In the Islamic tradition, Muhammad is the seal of the prophets, the last in a long line that dates to Adam himself. This is a divine truth, coming as it is from the Qur’an, but it also has an earthly, political sense.
Ever the keen politician, (which is part of his prophethood), Muhammad may have wanted to keep the then young Islamic community intact. Another prophet might have divided it along religious, if not political lines. Even so, nothing stopped other Arabs from producing their own prophet after Muhammad’s death, to which his followers responded by going to war. Neither did prophethood seal avert the conflict that erupted between Ali, the Prophet’s grandson on the one hand, and Mu’awiyah, the governor of Syria on the other. Both men, and their followers fought for the leadership of the community.
This, of course, is not to blame Muhammad. Yet even though the Islamic community was rent, he was right to say that he was the last Prophet, and in ways that he might not have known. If we define prophets as those who come with a religious message and effect a massive change in world history, no one else has come close. For sure, (false, for some) prophets have arisen since then, but none have had the impact that Muhammad, the Buddha, or Jesus had.
That Muhammad was the last is to be regretted today. We could certainly use a Prophet right about now. In real life. In the flesh. We do have all the scriptural guidance we need, from the Bible and Torah to the Qur’an and the Buddhist scriptures. Even so, our world today is nowhere near to putting religious ideals into practice, at least in a wider socio-political sphere. The caliphate – a dream of somejihadis – has not made a comeback. The kingdom of God, though amongst us, has not yet arrived.
But how can a Prophet rise today? Religion has gotten a bad rap, not least in the eyes of atheists like Richard Dawkins. And justifiably so in many aspects. Huge atrocities as well as tiny everyday injustices have been committed in its name. It has been as much a tool of unification as of division. And anyway, if indeed a prophet would come to save us, who’s to say the process and result would be painless and bloodless? Did not Jesus once say he brought not peace but a sword?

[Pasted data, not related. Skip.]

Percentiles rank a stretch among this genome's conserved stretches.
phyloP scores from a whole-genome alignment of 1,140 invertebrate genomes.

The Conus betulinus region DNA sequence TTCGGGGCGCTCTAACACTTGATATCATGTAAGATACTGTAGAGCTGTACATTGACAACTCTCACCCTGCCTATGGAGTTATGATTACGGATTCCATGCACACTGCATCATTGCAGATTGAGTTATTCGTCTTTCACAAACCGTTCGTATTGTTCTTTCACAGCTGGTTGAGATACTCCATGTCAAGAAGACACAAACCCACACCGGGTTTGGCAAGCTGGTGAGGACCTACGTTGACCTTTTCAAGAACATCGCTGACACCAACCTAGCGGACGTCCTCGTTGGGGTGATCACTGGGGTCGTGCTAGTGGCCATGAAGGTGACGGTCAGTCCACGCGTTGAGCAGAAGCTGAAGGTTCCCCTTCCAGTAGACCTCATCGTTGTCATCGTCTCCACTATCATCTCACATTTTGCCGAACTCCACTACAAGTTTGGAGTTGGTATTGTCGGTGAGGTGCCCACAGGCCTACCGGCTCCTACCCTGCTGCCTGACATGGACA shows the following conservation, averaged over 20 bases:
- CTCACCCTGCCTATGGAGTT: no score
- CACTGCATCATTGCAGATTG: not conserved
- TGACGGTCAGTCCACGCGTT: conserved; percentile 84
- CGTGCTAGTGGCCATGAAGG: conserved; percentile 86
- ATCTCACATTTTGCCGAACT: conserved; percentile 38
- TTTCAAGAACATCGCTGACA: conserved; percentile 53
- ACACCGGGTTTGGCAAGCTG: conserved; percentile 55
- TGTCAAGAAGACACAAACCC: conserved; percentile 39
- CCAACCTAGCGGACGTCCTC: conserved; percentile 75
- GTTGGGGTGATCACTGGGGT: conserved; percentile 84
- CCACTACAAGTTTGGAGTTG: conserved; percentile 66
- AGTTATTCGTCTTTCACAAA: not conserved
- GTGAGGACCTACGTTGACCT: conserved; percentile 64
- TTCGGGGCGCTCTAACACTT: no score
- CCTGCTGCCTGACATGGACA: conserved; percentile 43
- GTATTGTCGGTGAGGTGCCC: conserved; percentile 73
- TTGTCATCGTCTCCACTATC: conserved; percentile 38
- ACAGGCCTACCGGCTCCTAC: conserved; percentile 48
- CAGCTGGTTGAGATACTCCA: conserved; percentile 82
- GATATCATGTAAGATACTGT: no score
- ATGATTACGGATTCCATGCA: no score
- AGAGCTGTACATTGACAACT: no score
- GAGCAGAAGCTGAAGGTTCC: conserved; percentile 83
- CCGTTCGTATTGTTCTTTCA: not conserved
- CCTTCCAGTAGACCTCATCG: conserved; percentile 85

Secondly, it’s harder for prophets and preachers to speak authoritatively on a global, revolutionary scale. In today’s plural, multicultural, and relativistic age, no one is in sole custody of absolute truth (if ever there was one). Some preachers and prophets see themselves as chosen ones, even reincarnations of a deity, but many treat them with indifference at best, and disdain at worst. Their supporters and believers, meanwhile, are thought deluded. Other prophets (saints, philanthropists, et.al) do gain a following. They are much admired too, but they have had no revolutionary impact to match that of Muhammad, Jesus, or the Buddha.
Thirdly, our modern, secular, and technological age has blunted our sense of “enchantment.” It’s harder for some of us to get a sense of the supernatural in a scientific, supercomputer age, however much we go to Church or the masjid, take to the New Age, or enjoy magic and fantasy in literature, TV and film.
And so it seems that though religion is very much alive these days, from devout Christians to dedicated jihadis, another prophet of Muhammad’s or Jesus’ stature would be hard-pressed to speak and convince a very huge portion of the planet, let alone set things right. Then again, prophets have always faced the odds.
Perhaps yearning for a Prophet or a Messiah is an indication of how the worse things have become. Is it a symptom of a doubt that we of secularist persuasion – capitalists, democracy activists, socialists, etc. – are no longer capable of redeeming ourselves, hence the (re)turn to religion? But what if religion has fallen too? What if a Prophet brought in his wake life and prosperity for some and death and destruction for others? Again, did not Jesus once say he brought not peace but a sword?
And so it seems we have no other but to keep the faith, whatever it may be. But in this day and age, perhaps it’s better than not having one at all.